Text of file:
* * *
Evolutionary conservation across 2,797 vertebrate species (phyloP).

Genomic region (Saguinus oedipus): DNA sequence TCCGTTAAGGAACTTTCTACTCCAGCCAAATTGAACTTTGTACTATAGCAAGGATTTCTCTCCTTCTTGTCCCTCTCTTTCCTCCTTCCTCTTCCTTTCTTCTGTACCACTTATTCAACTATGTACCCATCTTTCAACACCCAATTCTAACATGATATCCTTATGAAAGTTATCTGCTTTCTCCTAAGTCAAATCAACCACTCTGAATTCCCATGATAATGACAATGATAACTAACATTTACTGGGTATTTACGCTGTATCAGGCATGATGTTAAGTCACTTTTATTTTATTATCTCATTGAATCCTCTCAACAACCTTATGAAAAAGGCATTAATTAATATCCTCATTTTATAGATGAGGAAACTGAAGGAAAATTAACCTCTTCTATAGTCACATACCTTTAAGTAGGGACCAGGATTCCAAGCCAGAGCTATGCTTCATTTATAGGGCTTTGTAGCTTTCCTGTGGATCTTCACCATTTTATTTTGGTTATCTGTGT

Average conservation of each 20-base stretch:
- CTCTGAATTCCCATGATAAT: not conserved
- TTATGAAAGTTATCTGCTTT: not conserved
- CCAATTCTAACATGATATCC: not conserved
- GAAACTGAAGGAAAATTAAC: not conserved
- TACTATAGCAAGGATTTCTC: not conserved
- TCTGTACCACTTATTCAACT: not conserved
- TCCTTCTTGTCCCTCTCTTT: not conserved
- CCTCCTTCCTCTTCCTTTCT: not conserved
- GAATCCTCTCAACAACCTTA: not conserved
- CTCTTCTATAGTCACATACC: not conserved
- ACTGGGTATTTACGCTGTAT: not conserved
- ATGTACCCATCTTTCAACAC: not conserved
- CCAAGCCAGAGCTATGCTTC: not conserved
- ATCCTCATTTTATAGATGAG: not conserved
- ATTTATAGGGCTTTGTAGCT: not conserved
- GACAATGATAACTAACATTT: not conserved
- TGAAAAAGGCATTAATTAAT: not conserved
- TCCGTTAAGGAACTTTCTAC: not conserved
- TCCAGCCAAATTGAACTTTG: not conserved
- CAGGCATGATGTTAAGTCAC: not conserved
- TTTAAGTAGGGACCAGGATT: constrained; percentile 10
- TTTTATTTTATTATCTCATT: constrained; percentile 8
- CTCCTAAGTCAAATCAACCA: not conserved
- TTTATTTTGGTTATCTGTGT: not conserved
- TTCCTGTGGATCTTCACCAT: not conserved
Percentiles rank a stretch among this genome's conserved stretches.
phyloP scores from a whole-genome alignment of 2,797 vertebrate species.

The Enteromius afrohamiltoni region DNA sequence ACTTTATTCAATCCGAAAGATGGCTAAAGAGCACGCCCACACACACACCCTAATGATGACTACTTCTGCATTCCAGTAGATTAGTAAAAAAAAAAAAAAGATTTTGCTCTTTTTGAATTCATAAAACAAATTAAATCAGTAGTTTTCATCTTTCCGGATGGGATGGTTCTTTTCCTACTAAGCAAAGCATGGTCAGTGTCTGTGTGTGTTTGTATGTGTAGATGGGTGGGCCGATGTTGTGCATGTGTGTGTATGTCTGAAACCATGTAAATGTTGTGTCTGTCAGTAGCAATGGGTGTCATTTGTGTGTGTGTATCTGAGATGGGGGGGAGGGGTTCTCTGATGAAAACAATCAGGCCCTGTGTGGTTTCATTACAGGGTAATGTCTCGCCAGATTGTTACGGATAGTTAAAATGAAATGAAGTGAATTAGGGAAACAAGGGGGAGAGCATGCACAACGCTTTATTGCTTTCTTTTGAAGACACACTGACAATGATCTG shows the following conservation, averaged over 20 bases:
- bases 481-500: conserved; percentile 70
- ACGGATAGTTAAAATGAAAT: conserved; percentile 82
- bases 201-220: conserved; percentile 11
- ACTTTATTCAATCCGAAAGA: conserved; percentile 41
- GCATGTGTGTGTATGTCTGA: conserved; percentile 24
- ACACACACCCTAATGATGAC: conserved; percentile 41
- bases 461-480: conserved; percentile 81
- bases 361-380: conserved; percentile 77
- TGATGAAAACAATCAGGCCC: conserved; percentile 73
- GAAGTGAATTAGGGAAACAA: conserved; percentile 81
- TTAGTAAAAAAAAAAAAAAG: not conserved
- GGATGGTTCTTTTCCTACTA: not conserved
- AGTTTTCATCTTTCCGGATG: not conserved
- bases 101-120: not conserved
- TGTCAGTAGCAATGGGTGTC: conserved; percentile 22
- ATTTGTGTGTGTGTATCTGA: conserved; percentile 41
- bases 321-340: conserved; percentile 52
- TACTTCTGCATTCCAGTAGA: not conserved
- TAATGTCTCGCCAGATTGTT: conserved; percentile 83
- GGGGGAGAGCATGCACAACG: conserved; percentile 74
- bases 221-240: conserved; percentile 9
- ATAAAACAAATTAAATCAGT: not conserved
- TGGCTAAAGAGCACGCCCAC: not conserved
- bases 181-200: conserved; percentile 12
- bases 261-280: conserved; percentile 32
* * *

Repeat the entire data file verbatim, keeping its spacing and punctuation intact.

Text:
Evolutionary conservation across 2,797 vertebrate species (phyloP).

Genomic region (Saguinus oedipus): DNA sequence TCCGTTAAGGAACTTTCTACTCCAGCCAAATTGAACTTTGTACTATAGCAAGGATTTCTCTCCTTCTTGTCCCTCTCTTTCCTCCTTCCTCTTCCTTTCTTCTGTACCACTTATTCAACTATGTACCCATCTTTCAACACCCAATTCTAACATGATATCCTTATGAAAGTTATCTGCTTTCTCCTAAGTCAAATCAACCACTCTGAATTCCCATGATAATGACAATGATAACTAACATTTACTGGGTATTTACGCTGTATCAGGCATGATGTTAAGTCACTTTTATTTTATTATCTCATTGAATCCTCTCAACAACCTTATGAAAAAGGCATTAATTAATATCCTCATTTTATAGATGAGGAAACTGAAGGAAAATTAACCTCTTCTATAGTCACATACCTTTAAGTAGGGACCAGGATTCCAAGCCAGAGCTATGCTTCATTTATAGGGCTTTGTAGCTTTCCTGTGGATCTTCACCATTTTATTTTGGTTATCTGTGT

Average conservation of each 20-base stretch:
- CTCTGAATTCCCATGATAAT: not conserved
- TTATGAAAGTTATCTGCTTT: not conserved
- CCAATTCTAACATGATATCC: not conserved
- GAAACTGAAGGAAAATTAAC: not conserved
- TACTATAGCAAGGATTTCTC: not conserved
- TCTGTACCACTTATTCAACT: not conserved
- TCCTTCTTGTCCCTCTCTTT: not conserved
- CCTCCTTCCTCTTCCTTTCT: not conserved
- GAATCCTCTCAACAACCTTA: not conserved
- CTCTTCTATAGTCACATACC: not conserved
- ACTGGGTATTTACGCTGTAT: not conserved
- ATGTACCCATCTTTCAACAC: not conserved
- CCAAGCCAGAGCTATGCTTC: not conserved
- ATCCTCATTTTATAGATGAG: not conserved
- ATTTATAGGGCTTTGTAGCT: not conserved
- GACAATGATAACTAACATTT: not conserved
- TGAAAAAGGCATTAATTAAT: not conserved
- TCCGTTAAGGAACTTTCTAC: not conserved
- TCCAGCCAAATTGAACTTTG: not conserved
- CAGGCATGATGTTAAGTCAC: not conserved
- TTTAAGTAGGGACCAGGATT: constrained; percentile 10
- TTTTATTTTATTATCTCATT: constrained; percentile 8
- CTCCTAAGTCAAATCAACCA: not conserved
- TTTATTTTGGTTATCTGTGT: not conserved
- TTCCTGTGGATCTTCACCAT: not conserved
Percentiles rank a stretch among this genome's conserved stretches.
phyloP scores from a whole-genome alignment of 2,797 vertebrate species.

The Enteromius afrohamiltoni region DNA sequence ACTTTATTCAATCCGAAAGATGGCTAAAGAGCACGCCCACACACACACCCTAATGATGACTACTTCTGCATTCCAGTAGATTAGTAAAAAAAAAAAAAAGATTTTGCTCTTTTTGAATTCATAAAACAAATTAAATCAGTAGTTTTCATCTTTCCGGATGGGATGGTTCTTTTCCTACTAAGCAAAGCATGGTCAGTGTCTGTGTGTGTTTGTATGTGTAGATGGGTGGGCCGATGTTGTGCATGTGTGTGTATGTCTGAAACCATGTAAATGTTGTGTCTGTCAGTAGCAATGGGTGTCATTTGTGTGTGTGTATCTGAGATGGGGGGGAGGGGTTCTCTGATGAAAACAATCAGGCCCTGTGTGGTTTCATTACAGGGTAATGTCTCGCCAGATTGTTACGGATAGTTAAAATGAAATGAAGTGAATTAGGGAAACAAGGGGGAGAGCATGCACAACGCTTTATTGCTTTCTTTTGAAGACACACTGACAATGATCTG shows the following conservation, averaged over 20 bases:
- bases 481-500: conserved; percentile 70
- ACGGATAGTTAAAATGAAAT: conserved; percentile 82
- bases 201-220: conserved; percentile 11
- ACTTTATTCAATCCGAAAGA: conserved; percentile 41
- GCATGTGTGTGTATGTCTGA: conserved; percentile 24
- ACACACACCCTAATGATGAC: conserved; percentile 41
- bases 461-480: conserved; percentile 81
- bases 361-380: conserved; percentile 77
- TGATGAAAACAATCAGGCCC: conserved; percentile 73
- GAAGTGAATTAGGGAAACAA: conserved; percentile 81
- TTAGTAAAAAAAAAAAAAAG: not conserved
- GGATGGTTCTTTTCCTACTA: not conserved
- AGTTTTCATCTTTCCGGATG: not conserved
- bases 101-120: not conserved
- TGTCAGTAGCAATGGGTGTC: conserved; percentile 22
- ATTTGTGTGTGTGTATCTGA: conserved; percentile 41
- bases 321-340: conserved; percentile 52
- TACTTCTGCATTCCAGTAGA: not conserved
- TAATGTCTCGCCAGATTGTT: conserved; percentile 83
- GGGGGAGAGCATGCACAACG: conserved; percentile 74
- bases 221-240: conserved; percentile 9
- ATAAAACAAATTAAATCAGT: not conserved
- TGGCTAAAGAGCACGCCCAC: not conserved
- bases 181-200: conserved; percentile 12
- bases 261-280: conserved; percentile 32